Thursday, 3 July 2014

Exhibition Spotlight: Radical Geometry at the RA

By Suzanne Nolan

Radical Geometry: Modern Art of South America from the Patricia Phelps de Cisneros Collection opens at the Royal Academy on the 5th of July, and runs until the 28th of September. The exhibition

"spans a dynamic periods of South America art, charting the emergence of several distinct artistic movements in the cities of Montevideo (Uruguay), Buenos Aires (Argentina), Sao Paulo (Brazil), Rio de Janeiro (Brazil) and Caracas (Venezuela), from the 1930s to 1970s."

In addition, the exhibition is co-curated by two of the Art History department's alumni, Dr. Adrian Locke and Gabriel Perez-Barreiro, which makes it doubly exciting for us. I was lucky enough to have been invited to the Press View on the 1st of July, and a number of our staff, alumni, and friends went along to the Preview event that evening.

Carlos Cruz-Diez's Physichromie No 500, 1970
Photo: Royal Academy of Arts

I should start by saying that it was a roaring success, and I have no doubt that it will continue to be exceptionally popular while open. Even for people who know little to nothing about Latin America Art. The timing of the exhibition has been perfect - as the world looks across to Latin America for the World Cup, so more light is being shed of the culture of the South American countries.

And what a culture it is. While the works were clearly inspired by the likes of Kandinsky, each takes on a unique perspective. Presented with abstract geometry, I was impressed with just how the works affected me as I walked through the space. While Abstraction developed in Europe, these South American artists have taken it above and beyond, and deftly made it their own. Their use of lines and shading recall pre-Columbian motifs and architecture, developing a modern artistic style while retaining their heritage.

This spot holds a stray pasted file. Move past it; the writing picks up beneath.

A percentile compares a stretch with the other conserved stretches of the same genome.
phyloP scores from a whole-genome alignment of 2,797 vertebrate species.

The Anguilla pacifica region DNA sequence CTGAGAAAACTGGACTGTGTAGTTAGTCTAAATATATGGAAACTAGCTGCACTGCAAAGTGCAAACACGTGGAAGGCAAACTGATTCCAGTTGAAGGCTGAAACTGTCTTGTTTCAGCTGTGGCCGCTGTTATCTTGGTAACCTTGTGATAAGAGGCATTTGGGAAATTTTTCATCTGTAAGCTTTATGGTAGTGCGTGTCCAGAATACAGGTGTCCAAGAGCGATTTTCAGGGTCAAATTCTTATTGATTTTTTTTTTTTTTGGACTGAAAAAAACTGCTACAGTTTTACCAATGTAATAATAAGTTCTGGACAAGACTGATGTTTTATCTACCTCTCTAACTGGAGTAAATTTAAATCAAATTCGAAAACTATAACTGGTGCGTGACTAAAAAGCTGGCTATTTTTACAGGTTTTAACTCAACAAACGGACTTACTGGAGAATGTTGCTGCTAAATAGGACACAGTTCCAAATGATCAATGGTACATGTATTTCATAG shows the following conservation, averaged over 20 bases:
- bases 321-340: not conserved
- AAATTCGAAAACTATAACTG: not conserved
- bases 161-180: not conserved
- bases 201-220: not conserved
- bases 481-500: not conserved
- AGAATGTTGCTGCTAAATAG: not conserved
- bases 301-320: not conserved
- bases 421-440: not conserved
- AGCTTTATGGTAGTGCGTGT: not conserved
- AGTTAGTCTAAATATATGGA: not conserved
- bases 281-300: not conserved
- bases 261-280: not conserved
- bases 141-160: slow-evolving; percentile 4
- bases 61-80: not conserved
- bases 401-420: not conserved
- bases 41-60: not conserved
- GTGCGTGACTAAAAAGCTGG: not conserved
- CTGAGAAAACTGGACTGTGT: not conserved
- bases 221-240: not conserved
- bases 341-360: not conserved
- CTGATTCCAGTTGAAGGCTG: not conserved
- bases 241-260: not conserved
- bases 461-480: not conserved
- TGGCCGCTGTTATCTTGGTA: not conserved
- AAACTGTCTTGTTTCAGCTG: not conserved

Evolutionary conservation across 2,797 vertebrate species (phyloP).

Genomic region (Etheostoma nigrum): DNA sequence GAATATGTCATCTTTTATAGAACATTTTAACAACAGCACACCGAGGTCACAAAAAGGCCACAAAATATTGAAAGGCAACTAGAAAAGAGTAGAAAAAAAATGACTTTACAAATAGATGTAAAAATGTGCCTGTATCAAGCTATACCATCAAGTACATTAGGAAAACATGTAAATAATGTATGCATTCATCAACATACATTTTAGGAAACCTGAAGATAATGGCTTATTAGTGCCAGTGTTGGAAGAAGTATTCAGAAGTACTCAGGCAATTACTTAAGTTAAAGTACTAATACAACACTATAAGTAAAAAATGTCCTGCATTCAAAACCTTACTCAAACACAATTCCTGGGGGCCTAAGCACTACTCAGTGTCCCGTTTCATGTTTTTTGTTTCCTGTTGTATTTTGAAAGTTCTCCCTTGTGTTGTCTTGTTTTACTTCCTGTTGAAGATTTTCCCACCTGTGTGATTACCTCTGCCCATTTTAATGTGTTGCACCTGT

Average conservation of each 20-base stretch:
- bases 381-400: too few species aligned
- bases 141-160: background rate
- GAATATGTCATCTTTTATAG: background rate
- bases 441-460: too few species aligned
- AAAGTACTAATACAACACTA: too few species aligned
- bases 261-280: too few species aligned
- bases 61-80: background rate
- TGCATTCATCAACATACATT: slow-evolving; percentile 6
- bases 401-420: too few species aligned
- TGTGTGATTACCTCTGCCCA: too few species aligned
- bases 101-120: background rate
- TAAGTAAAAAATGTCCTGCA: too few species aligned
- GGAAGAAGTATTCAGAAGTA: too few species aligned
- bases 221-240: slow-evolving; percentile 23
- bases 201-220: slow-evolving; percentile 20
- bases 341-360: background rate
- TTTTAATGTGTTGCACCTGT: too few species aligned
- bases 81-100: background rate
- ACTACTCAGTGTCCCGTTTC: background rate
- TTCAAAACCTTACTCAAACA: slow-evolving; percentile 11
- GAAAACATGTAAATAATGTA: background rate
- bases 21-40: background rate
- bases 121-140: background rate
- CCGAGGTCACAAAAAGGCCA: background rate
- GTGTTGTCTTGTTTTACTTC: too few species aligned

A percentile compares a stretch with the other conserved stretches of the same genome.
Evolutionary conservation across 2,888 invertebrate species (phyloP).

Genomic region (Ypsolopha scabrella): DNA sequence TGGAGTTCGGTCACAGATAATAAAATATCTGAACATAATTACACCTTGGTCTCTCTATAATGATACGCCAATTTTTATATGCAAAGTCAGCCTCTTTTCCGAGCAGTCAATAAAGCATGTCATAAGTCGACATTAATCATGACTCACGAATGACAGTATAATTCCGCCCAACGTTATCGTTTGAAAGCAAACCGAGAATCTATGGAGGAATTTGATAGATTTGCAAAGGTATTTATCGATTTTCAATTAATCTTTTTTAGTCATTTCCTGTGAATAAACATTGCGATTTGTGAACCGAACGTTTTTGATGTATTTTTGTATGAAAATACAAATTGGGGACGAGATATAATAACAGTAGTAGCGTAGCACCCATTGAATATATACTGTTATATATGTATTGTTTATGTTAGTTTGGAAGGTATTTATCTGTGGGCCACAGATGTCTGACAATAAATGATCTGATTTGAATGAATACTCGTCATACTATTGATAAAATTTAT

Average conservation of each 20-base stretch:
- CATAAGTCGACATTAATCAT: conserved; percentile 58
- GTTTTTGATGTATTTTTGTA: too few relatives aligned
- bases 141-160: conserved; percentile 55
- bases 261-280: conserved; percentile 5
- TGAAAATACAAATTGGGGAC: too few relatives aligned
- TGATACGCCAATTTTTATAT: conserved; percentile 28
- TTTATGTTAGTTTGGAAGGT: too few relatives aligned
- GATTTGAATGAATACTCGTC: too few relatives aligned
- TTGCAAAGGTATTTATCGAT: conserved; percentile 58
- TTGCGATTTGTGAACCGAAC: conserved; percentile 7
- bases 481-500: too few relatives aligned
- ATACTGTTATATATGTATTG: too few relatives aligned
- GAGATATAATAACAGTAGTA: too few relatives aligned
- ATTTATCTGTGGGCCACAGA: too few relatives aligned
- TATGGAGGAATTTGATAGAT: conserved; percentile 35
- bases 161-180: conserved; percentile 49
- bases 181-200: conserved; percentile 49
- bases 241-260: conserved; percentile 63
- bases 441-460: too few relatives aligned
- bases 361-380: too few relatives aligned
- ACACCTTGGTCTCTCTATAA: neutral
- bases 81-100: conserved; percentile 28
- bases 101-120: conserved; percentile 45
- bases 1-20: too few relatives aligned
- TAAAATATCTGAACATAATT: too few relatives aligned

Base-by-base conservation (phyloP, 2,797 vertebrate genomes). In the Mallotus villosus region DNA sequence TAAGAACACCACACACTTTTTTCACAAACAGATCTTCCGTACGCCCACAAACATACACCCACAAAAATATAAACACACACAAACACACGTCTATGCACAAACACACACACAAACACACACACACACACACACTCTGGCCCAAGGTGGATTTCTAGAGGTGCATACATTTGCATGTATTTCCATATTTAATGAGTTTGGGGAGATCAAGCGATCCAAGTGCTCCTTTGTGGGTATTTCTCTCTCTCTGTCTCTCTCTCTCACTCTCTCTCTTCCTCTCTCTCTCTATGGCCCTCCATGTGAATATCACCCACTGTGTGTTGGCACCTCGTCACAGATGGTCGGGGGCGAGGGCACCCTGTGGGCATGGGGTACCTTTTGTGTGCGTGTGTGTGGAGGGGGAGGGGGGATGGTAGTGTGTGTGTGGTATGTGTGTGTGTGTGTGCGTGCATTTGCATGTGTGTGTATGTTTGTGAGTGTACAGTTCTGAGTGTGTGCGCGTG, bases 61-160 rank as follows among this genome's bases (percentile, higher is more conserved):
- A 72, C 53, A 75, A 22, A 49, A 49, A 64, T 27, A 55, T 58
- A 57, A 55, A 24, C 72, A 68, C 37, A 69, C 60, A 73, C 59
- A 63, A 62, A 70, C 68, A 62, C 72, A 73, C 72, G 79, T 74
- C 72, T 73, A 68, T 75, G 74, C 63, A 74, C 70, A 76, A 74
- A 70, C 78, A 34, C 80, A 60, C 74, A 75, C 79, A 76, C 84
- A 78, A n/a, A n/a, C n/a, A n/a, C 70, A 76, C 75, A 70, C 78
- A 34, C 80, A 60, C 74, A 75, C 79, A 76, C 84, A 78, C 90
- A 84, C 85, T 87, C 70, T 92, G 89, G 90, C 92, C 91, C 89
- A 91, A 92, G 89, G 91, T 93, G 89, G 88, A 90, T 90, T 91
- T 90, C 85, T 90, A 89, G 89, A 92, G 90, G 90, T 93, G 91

Joaquín Torres-García’s Construction in White and Black, 1938

And the exhibition has been masterfully put together. Moving through the Sackler Wing, the works jump from the light grey walls in a flurry of bold colour and design. The clean, dull aesthetic of the space itself allows the works to shine, and allows them to have the impact they so clearly deserve.

Stepping through the rooms, you will eventually be faced head on with Jesús Soto's Nylon Cube (1990). This piece alone deserves special recognition. It is fun and dynamic on its own, but placed within he centre of the room, it adds new dimensions to the works around it. Looking through the nylon treads at the other Venezuelan artists gives new perspectives to otherwise stand-alone pieces. It creates another gallery entirely, looking through Soto's eyes.

I cannot recommend this exhibition more. It combines beautiful aesthetic with excellent design to create an exhibition that really does present a 'radical reappraisal' of the movements, the countries, and the decades it spans. Not only that, but that Art History at Essex has been involved in the making of two such talented Curators - well, that's just a bonus.

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